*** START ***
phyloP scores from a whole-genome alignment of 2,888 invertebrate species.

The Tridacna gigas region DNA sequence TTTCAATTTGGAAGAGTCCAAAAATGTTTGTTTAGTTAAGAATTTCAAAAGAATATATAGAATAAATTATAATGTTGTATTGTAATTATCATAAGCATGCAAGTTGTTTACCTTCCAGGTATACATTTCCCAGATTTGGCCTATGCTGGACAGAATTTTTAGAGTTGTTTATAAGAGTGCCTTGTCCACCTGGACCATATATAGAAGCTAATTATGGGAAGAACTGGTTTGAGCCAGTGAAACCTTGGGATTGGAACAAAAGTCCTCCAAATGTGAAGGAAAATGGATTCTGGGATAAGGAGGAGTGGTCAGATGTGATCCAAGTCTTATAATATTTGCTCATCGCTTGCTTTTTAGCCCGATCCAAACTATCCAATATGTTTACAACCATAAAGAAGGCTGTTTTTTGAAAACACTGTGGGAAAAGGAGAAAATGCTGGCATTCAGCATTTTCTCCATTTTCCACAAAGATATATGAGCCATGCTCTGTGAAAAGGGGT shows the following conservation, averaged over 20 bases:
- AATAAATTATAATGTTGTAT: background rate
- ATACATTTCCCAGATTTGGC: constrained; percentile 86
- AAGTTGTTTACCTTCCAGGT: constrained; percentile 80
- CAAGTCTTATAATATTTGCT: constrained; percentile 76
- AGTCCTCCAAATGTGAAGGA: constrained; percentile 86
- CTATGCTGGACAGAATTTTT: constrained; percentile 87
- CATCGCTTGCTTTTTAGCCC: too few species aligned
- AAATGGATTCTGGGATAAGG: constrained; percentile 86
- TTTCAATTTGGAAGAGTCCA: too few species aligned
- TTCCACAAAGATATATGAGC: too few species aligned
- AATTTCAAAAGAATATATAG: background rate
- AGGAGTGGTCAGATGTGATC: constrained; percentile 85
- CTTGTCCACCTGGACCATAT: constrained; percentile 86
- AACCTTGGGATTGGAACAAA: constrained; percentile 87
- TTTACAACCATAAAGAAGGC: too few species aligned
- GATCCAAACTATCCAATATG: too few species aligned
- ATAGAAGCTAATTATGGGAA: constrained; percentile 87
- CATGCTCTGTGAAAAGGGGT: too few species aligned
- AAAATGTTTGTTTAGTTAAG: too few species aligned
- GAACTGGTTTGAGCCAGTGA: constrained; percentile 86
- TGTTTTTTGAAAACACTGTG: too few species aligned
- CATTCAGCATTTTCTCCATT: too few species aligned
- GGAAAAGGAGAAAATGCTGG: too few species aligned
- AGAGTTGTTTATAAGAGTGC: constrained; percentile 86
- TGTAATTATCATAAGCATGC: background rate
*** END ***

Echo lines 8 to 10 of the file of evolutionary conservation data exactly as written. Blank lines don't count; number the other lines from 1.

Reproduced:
- CTATGCTGGACAGAATTTTT: constrained; percentile 87
- CATCGCTTGCTTTTTAGCCC: too few species aligned
- AAATGGATTCTGGGATAAGG: constrained; percentile 86